The founder of Eidos Montréal has called Square Enix’s Western studios’ downfall a “train-wreck in slow motion.”
Stephane D’Astous criticized Square Enix’s dismissive attitude toward Eidos Montréal as well as other Western studios like Crystal Dynamics, in an interview with GamesIndustry.biz. He conjectured that its recent sale to Embracer Group was motivated by a rumored acquisition of Square Enix by Sony.
D’Astous, who established Eidos Montreal in 2007 and left the firm in 2013, recalled his early optimism that Square Enix, who bought the business two years after Montréal’s formation, would revitalize it:
“I always felt that the way to sell games that Eidos used were so traditional and conventional. That it wasn’t innovative. And it was always underselling the quality of the games. I hoped when Square Enix purchased Eidos in 2009 that that would change things.”
Square Enix’s decision to shift from developing superhero games to Eidos’ legacy brands, including signing a new multi-project contract with Marvel in 2013, was also seen by D’Astous as being unwise.
“Maybe at the time [the deal was signed] the superhero thing was a big thing. It still is, but there is some fatigue with superheroes. And especially in games very few manage to be successful with superheroes. There’s always Batman [from] the guys at Rocksteady. There was Spider-Man. But out of the people that have done it, the success rate of superhero games is not good”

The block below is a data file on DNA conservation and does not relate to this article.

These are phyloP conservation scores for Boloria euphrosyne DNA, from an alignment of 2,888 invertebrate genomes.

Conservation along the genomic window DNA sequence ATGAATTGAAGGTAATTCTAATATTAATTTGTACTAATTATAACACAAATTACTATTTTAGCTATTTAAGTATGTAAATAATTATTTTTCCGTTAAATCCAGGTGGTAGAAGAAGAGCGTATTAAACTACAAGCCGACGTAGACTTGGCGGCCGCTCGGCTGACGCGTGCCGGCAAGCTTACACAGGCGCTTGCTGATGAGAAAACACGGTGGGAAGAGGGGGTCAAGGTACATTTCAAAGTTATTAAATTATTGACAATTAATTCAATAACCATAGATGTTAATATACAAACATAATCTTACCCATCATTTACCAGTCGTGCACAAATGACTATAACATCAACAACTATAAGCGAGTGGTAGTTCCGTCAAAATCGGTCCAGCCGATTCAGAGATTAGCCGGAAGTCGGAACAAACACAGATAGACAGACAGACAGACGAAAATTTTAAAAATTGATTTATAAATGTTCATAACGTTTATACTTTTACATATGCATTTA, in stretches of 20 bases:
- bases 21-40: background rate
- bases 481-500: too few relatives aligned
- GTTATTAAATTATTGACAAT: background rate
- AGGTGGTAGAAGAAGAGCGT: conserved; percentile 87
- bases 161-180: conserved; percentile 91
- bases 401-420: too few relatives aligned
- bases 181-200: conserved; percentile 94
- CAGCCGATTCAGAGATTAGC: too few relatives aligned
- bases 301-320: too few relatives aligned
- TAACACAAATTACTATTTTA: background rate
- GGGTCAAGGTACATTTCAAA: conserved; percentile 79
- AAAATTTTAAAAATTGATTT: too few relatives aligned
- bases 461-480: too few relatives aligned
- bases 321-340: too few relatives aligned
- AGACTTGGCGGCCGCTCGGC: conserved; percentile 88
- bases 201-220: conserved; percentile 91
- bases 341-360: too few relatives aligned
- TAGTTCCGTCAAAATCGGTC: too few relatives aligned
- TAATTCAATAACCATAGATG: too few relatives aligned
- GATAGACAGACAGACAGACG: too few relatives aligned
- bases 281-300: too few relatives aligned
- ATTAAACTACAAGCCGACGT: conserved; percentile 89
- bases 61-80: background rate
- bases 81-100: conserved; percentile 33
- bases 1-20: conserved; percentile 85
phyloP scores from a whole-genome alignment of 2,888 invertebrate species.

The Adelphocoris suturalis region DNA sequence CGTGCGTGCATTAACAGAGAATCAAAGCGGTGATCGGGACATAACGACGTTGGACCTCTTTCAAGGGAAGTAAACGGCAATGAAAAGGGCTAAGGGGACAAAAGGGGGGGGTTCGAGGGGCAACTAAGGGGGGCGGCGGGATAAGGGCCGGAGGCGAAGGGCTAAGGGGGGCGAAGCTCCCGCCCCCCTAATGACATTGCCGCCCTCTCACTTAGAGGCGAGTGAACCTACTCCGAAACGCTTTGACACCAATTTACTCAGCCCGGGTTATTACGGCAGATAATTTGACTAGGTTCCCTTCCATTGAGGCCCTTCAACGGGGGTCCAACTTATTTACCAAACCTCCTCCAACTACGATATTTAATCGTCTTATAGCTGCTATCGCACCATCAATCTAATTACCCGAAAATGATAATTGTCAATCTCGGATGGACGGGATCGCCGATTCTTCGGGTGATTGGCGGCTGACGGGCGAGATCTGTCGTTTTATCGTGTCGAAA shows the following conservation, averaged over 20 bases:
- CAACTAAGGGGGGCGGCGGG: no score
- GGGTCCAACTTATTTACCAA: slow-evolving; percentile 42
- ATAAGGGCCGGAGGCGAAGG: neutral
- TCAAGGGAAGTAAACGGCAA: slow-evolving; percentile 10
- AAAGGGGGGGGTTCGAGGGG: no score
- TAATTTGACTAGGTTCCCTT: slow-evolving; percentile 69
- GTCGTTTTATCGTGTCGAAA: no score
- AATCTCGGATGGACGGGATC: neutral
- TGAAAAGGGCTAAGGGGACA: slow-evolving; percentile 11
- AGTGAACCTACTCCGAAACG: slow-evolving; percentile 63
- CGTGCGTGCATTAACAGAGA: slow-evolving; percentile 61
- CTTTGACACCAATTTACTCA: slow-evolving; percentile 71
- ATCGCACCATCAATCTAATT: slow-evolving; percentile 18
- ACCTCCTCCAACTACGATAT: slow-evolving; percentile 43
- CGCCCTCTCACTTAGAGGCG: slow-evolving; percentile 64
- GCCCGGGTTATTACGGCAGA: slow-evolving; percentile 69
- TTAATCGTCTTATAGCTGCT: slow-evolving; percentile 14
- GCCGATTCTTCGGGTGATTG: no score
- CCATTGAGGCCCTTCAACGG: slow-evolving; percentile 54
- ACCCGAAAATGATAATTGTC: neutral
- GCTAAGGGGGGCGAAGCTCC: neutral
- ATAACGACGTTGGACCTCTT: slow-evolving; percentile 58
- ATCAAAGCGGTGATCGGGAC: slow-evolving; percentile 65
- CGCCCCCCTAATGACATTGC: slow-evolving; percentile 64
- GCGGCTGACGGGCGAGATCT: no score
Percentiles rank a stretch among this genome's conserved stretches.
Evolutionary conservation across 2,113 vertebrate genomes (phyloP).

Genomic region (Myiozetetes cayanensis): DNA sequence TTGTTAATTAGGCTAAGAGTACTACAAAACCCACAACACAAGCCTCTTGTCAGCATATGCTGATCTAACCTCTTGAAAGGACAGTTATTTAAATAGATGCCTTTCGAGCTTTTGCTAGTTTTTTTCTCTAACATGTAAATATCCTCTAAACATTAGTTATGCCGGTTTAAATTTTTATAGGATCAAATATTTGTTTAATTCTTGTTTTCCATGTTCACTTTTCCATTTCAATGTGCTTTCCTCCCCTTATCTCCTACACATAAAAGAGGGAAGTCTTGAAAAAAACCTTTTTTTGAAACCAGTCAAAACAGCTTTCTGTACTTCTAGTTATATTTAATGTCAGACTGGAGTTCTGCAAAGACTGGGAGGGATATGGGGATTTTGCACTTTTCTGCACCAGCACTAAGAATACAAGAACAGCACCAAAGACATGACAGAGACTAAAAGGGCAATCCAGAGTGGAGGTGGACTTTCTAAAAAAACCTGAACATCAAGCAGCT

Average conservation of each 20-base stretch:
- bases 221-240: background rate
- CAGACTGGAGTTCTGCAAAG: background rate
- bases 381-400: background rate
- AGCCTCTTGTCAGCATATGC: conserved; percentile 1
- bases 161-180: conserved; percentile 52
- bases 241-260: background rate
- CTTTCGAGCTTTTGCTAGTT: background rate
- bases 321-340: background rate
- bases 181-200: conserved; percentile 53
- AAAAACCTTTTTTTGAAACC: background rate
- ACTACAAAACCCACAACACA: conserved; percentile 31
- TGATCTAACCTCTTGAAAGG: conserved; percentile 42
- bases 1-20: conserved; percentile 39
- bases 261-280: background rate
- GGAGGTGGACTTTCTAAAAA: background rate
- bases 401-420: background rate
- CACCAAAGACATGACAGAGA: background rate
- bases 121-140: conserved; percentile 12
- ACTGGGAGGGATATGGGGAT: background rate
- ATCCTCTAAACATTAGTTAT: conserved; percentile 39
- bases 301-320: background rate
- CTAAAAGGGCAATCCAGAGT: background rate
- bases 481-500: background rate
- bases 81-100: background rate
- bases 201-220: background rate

D’Astous says that although Square Enix’s Japanese stakeholders bear some of the blame for the way the company handled its Western studios. He does, however, assert that a rumored Sony takeover of Square Enix Tokyo was the trigger for the recent sale of Square Enix’s Western studios to Embracer company.
Square Enix has a reputation for labeling titles with millions of sales as failures, and according to D’Astous, this practice also went on behind the scenes. He remembers a discussion about the business’s financial performance for 2012 when the Eidos studios’ estimated profit was $65 million. Instead, he learned that year the developers had suffered a $65 million loss.
“It’s a train that is slowing down and needs some injection of energy or money or something, but the train is slowing down. And it’s unfortunate because there are a lot of good people in those studios.”
The expectation is that under Embracer, which frequently permits its subsidiaries to function independently, Eidos Montréal, Crystal Dynamics, and Square Enix Montreal may experience a fresh second chance at life.